ASIC chief executive James Shipton has admitted that the regulator’s November 2019 SMSF fact sheet is now ‘stale’, but maintains that the numbers were based on “good” and “credible” information from the Australian Tax Office when it was released.

Speaking at the Parliamentary Joint Committee hearing into oversight of ASIC this morning, NSW Liberal Party MP James Falinksi brought up the fact sheet, which ruffled feathers in the SMSF industry by estimating the average cost of running an SMSF at $13,900 per year.

“The tax office has since said that the cost is as low as $1300,” Falinksi said. “Have you changed your advice on that?”

Shipton replied that ASIC has indeed received advice that updated their previous information, and looked to Commissioner Danielle Press to provide further detail.

“The document you refer to was a pilot document and ran for about six weeks and was sent to about 4000 new SMSF trustees,” Press recalled. “It has not been distributed since.”

Press explained to the PJC that ASIC subsequently conducted a survey that revealed while the trustees found the sheet “useful”, none of them “changed their mind” about SMSFs.

“We don’t intend to continue the program but if we do we intend to update the data to reflect the new data from the ATO,” she continued.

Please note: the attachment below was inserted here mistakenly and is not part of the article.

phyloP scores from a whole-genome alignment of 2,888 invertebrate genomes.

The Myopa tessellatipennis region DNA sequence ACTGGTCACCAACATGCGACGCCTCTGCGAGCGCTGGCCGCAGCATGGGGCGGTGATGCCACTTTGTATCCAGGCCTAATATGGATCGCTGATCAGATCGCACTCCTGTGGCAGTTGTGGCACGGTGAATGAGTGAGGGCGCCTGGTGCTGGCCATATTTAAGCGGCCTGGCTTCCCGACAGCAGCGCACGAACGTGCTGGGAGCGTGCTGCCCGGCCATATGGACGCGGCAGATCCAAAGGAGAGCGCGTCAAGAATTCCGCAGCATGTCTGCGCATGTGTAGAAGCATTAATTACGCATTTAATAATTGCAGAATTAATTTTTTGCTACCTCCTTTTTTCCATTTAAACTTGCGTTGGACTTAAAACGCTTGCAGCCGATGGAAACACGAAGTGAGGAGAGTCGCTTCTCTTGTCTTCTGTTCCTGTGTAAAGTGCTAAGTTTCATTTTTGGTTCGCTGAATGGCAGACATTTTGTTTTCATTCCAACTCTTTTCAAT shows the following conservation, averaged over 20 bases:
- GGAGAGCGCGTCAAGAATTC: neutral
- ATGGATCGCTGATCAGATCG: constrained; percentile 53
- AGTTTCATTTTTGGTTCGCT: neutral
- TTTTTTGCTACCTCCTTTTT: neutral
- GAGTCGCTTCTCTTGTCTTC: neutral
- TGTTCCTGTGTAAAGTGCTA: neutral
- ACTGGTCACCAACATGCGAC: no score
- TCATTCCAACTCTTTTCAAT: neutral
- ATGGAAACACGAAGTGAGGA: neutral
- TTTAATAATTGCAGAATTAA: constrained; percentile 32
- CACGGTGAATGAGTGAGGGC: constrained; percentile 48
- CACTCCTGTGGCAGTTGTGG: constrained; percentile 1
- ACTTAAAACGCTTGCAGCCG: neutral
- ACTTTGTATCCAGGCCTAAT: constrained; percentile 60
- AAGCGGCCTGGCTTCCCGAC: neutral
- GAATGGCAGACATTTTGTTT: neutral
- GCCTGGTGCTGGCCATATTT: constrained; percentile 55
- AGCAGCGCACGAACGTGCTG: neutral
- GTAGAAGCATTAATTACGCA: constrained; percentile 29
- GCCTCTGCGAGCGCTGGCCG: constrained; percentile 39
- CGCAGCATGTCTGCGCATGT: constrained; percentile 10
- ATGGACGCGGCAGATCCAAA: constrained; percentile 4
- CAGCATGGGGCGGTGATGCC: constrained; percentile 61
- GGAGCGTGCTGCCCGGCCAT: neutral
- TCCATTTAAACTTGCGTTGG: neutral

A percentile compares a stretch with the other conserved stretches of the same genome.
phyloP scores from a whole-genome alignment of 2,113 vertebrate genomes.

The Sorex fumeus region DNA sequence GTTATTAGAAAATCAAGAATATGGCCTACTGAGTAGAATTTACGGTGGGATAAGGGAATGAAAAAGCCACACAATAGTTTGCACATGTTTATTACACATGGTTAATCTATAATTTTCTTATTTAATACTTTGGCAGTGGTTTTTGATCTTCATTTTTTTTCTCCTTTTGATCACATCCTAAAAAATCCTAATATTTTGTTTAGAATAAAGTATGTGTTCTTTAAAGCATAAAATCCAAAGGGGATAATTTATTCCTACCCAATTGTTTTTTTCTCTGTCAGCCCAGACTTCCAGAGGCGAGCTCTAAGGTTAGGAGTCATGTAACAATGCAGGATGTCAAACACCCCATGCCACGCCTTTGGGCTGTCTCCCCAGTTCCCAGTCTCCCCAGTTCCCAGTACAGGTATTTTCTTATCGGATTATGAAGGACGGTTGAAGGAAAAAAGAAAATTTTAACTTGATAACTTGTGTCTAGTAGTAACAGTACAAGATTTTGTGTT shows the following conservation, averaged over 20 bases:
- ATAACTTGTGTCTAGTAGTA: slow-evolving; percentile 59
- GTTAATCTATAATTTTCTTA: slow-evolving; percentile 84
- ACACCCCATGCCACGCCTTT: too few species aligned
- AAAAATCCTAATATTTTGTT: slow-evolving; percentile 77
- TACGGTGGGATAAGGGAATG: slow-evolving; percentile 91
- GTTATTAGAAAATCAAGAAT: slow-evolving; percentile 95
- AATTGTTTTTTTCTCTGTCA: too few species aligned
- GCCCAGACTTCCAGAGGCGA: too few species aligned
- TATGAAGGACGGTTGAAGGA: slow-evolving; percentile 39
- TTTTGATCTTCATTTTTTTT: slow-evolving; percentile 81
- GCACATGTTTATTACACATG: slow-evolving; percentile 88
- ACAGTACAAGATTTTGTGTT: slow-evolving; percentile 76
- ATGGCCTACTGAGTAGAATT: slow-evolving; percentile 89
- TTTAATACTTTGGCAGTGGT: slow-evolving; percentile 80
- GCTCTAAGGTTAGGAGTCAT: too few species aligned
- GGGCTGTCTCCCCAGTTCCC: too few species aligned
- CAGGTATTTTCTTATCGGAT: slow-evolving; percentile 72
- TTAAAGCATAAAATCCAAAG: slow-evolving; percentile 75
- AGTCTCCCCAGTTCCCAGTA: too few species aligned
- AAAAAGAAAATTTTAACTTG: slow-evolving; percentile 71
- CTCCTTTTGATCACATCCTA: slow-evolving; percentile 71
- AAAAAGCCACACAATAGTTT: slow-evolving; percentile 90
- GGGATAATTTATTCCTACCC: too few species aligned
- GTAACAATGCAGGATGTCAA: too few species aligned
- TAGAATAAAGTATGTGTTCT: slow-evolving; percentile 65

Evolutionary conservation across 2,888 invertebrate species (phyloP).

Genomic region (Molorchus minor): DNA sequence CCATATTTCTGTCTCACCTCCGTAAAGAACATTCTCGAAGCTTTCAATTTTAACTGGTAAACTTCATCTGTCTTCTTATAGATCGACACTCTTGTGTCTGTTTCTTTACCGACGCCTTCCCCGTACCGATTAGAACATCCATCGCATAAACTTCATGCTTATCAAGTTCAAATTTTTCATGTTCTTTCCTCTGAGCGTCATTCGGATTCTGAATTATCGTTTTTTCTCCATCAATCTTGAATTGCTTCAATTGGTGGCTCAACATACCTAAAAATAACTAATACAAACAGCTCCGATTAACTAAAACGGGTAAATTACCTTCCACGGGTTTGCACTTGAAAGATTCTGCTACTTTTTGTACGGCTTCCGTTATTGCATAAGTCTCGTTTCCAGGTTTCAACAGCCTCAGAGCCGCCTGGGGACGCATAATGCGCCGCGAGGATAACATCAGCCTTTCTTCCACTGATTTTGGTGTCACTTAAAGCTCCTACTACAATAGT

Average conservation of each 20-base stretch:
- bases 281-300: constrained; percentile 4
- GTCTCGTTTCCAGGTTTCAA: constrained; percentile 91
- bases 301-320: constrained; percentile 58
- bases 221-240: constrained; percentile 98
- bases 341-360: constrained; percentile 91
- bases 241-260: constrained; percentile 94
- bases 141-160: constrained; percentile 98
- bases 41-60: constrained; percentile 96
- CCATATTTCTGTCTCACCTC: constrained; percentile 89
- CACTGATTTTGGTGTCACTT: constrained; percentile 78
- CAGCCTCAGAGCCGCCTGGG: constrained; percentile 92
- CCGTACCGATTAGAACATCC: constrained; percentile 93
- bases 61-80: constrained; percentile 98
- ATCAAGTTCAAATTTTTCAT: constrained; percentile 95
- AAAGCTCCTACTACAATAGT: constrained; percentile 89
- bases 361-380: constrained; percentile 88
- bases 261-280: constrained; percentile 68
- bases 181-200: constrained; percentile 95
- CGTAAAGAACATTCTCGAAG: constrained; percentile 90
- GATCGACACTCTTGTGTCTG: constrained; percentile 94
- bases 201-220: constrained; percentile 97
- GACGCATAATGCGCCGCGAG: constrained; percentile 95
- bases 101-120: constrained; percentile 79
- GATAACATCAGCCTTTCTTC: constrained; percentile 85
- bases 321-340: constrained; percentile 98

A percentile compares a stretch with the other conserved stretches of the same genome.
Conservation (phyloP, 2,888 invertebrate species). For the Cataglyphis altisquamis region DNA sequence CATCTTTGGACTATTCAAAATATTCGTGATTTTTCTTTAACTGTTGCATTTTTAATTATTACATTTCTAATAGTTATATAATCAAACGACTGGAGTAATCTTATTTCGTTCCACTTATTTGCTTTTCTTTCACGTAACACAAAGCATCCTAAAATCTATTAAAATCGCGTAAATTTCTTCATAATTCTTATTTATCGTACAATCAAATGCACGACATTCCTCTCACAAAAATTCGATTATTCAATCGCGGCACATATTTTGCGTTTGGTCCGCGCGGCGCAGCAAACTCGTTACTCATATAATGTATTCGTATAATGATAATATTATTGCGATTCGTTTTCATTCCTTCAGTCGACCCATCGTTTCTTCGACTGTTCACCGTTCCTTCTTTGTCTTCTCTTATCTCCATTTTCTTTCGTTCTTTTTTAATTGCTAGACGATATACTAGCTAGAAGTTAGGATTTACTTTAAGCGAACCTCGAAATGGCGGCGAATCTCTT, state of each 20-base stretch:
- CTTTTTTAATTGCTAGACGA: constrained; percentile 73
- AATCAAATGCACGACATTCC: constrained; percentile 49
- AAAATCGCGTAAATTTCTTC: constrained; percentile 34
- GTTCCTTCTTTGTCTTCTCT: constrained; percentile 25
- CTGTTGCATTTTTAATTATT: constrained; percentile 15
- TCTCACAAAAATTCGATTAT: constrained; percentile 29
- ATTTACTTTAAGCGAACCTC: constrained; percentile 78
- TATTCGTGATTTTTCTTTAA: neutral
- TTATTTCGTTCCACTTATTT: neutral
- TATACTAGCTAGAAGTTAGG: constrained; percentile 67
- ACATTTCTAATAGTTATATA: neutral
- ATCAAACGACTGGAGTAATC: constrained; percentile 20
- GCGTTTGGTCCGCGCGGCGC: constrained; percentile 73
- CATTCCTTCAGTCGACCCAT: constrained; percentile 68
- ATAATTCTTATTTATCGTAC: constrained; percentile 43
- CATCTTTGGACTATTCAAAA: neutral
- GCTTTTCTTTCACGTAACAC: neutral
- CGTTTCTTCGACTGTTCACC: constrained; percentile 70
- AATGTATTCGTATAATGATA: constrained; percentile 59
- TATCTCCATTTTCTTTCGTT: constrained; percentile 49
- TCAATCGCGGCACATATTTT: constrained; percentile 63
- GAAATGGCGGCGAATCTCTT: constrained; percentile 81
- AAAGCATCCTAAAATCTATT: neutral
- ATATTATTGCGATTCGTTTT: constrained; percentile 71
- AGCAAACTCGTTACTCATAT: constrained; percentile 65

Falinski asked why it isn’t incumbent on the regulator to make sure that the information that is out in the public domain isn’t accurate.

ASIC still needed to check the public record, Shipton replied, to make sure that no information they were updating was misleading. ‘We can say now that the information on the public domain is now stale,” he said.

When the fact sheet was originally released it was criticised for being unbalanced and based on flawed data. ASIC draw on research from the ATO and Investment Trends, which stated that it takes over 100 hours per year to run an SMSF.

“With data feeds and email making collation and exchange of information so easy these days I think this figure is at least 40-60% over estimated,” commented Liam Shorte, director at Verante Financial Planning.

As to the $13,900 cost, SMSF Association chief executive John Maroney said this was not a “typical” figure. “We think around “$5,000 would be more accurate,” Maroney stated.

According to Falinski, ASIC are compromising their “credibility” by leaving inaccurate information in the public domain.

“We will look at it and check if there is an enduring state of misinformation,” Shipton conceded.